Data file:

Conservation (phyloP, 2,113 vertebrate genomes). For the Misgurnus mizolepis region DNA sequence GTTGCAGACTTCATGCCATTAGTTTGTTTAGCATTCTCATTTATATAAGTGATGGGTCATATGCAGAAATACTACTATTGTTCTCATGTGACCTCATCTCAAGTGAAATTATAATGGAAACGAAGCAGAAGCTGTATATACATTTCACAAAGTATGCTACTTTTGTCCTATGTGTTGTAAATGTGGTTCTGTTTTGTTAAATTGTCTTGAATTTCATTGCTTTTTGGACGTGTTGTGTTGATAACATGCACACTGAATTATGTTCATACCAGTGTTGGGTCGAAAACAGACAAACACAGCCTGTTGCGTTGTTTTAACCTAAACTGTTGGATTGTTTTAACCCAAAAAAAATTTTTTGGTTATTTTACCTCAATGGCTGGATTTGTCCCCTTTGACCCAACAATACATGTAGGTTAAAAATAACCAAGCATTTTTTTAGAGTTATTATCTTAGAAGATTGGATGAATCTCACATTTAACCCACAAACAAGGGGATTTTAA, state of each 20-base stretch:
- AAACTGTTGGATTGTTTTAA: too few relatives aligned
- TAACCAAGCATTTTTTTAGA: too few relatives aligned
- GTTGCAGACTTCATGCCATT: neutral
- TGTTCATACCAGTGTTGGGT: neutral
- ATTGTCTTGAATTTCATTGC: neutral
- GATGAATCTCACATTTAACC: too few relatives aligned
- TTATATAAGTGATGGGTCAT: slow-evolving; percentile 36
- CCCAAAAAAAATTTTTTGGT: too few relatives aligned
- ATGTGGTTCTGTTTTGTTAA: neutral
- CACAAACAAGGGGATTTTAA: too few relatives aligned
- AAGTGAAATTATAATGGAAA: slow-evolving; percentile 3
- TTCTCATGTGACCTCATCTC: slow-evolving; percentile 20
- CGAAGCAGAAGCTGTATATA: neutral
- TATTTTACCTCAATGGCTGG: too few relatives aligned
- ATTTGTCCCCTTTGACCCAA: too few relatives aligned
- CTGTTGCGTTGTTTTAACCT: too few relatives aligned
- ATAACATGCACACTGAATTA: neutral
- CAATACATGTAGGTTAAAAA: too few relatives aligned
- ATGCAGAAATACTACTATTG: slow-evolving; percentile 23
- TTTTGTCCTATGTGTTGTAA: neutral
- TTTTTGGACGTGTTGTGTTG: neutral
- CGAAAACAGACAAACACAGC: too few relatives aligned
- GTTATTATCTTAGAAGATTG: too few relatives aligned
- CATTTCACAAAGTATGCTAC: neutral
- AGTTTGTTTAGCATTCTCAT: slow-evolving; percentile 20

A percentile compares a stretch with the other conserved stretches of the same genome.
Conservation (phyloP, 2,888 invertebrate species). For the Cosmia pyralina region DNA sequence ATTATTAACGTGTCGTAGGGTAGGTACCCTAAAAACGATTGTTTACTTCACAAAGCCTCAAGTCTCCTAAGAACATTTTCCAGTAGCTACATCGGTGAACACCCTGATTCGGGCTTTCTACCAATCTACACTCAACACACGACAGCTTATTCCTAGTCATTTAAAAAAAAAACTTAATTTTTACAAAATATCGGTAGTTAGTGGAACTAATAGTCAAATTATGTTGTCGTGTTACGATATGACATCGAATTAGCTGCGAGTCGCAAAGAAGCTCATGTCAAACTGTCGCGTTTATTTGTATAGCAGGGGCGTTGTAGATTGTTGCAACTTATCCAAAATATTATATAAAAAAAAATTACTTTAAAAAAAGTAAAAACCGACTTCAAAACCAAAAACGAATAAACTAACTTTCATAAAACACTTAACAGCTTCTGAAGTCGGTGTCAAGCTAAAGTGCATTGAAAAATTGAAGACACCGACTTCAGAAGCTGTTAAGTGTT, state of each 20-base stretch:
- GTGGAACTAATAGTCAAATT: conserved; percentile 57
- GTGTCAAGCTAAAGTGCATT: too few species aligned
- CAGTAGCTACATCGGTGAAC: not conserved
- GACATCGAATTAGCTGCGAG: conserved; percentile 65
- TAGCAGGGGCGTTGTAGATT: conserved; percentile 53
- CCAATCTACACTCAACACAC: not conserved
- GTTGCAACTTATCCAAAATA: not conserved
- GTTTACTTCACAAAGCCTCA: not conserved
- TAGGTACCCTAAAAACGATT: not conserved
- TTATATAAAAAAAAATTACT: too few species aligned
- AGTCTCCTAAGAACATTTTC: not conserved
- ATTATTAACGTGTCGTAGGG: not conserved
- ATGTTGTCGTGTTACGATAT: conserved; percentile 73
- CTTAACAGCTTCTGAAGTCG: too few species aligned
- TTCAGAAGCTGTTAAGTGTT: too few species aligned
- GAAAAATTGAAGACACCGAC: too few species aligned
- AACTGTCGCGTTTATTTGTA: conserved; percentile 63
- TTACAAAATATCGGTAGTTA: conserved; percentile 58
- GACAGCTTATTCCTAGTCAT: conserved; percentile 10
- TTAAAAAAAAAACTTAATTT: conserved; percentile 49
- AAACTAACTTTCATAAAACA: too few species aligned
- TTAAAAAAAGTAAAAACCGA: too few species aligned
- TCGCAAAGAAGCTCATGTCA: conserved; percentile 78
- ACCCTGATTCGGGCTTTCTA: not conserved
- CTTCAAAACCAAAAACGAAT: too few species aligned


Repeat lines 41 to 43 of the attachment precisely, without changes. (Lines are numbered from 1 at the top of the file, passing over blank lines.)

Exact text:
- ATGTTGTCGTGTTACGATAT: conserved; percentile 73
- CTTAACAGCTTCTGAAGTCG: too few species aligned
- TTCAGAAGCTGTTAAGTGTT: too few species aligned